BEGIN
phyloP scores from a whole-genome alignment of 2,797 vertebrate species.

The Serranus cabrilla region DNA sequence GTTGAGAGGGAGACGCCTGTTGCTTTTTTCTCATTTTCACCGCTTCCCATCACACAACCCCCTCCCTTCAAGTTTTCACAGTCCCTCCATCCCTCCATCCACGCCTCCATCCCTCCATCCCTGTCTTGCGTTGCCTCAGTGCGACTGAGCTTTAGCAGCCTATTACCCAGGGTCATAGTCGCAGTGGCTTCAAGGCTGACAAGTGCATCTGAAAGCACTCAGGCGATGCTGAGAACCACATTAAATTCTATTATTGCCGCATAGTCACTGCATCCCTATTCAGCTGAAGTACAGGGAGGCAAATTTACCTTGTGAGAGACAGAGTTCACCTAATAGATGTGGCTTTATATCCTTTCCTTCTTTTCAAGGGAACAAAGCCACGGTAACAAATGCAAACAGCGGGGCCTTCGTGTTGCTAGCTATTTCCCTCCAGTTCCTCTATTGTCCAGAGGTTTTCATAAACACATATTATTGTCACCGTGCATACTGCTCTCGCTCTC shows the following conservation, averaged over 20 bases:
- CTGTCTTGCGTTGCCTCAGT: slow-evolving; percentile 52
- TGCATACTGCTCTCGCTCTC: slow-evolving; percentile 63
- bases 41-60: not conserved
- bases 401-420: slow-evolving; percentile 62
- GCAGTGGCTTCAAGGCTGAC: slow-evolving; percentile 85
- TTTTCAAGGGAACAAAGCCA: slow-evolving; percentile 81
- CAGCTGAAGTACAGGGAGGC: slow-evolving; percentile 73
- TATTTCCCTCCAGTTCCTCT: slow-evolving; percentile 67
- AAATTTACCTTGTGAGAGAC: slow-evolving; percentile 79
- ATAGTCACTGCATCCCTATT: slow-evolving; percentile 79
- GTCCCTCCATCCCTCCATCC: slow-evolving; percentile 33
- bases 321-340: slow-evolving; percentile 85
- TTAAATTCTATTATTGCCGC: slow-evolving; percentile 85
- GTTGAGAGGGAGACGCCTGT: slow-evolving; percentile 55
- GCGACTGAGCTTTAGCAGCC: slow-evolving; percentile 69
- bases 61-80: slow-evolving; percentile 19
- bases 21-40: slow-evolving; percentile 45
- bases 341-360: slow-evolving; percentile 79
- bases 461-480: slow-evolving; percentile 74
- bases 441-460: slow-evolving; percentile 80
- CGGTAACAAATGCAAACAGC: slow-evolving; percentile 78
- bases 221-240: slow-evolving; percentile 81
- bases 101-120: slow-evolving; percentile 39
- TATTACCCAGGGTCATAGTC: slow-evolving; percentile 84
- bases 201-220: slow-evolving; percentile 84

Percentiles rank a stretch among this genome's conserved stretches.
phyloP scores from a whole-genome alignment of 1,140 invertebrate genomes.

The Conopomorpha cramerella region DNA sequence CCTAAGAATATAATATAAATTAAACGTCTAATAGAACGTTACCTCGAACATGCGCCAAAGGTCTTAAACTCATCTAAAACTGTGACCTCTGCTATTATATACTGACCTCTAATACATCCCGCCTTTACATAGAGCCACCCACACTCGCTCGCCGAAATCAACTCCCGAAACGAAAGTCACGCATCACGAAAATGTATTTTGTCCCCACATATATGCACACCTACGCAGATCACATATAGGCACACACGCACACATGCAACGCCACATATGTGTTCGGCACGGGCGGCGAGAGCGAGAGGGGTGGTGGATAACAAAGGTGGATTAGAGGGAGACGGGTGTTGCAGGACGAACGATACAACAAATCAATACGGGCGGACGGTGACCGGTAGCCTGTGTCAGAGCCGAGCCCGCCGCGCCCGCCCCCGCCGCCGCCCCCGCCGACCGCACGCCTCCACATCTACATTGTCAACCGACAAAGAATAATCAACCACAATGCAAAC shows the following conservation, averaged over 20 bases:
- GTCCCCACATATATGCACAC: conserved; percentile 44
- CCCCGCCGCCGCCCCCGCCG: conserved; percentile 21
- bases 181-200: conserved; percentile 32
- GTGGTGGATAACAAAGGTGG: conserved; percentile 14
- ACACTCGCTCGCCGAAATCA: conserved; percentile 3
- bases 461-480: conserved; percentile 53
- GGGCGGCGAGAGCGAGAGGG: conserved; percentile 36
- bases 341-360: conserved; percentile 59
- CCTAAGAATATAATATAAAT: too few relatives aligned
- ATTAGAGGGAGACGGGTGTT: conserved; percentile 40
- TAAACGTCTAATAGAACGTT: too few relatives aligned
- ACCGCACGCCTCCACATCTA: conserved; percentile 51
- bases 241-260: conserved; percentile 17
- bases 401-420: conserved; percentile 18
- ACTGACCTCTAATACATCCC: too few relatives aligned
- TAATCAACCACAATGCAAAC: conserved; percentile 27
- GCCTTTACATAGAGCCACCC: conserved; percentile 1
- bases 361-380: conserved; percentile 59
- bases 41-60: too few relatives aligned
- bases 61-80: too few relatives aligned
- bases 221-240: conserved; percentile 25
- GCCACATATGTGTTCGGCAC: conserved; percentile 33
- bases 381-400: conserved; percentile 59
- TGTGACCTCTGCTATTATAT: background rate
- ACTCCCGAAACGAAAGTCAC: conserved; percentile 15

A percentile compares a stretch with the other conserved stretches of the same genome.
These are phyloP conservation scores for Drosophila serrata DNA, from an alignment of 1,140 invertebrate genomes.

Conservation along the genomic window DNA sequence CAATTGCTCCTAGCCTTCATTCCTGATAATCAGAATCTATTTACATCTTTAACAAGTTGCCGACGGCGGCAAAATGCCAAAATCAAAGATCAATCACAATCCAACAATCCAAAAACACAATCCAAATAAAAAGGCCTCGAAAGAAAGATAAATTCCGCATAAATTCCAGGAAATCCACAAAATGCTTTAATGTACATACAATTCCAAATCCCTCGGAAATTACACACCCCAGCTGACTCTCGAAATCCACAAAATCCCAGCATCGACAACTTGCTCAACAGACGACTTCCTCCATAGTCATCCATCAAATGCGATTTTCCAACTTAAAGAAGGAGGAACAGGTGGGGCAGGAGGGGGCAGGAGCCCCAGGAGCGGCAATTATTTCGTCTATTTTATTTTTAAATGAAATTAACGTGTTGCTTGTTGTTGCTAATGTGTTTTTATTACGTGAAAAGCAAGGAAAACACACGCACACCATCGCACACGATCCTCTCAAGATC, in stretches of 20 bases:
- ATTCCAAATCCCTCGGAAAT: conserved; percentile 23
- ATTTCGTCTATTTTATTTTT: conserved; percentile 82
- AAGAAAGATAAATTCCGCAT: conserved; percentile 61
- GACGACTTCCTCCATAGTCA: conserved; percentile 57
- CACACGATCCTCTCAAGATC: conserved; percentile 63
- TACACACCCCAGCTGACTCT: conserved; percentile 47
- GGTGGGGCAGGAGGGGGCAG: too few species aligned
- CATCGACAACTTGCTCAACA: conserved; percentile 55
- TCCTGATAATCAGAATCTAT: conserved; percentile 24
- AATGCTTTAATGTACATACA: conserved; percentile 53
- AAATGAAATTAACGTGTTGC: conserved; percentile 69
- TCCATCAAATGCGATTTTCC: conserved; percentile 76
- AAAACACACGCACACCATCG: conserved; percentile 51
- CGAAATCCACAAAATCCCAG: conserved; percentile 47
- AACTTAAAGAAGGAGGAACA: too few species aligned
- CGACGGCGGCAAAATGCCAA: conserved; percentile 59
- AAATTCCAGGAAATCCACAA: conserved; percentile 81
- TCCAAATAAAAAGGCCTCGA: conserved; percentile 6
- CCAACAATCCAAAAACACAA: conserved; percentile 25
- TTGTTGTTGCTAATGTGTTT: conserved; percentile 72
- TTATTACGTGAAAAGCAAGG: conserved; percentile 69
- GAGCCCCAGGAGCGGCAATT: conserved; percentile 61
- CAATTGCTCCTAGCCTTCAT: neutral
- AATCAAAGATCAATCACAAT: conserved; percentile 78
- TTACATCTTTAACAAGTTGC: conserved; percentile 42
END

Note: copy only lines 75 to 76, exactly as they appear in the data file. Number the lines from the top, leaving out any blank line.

- AAATTCCAGGAAATCCACAA: conserved; percentile 81
- TCCAAATAAAAAGGCCTCGA: conserved; percentile 6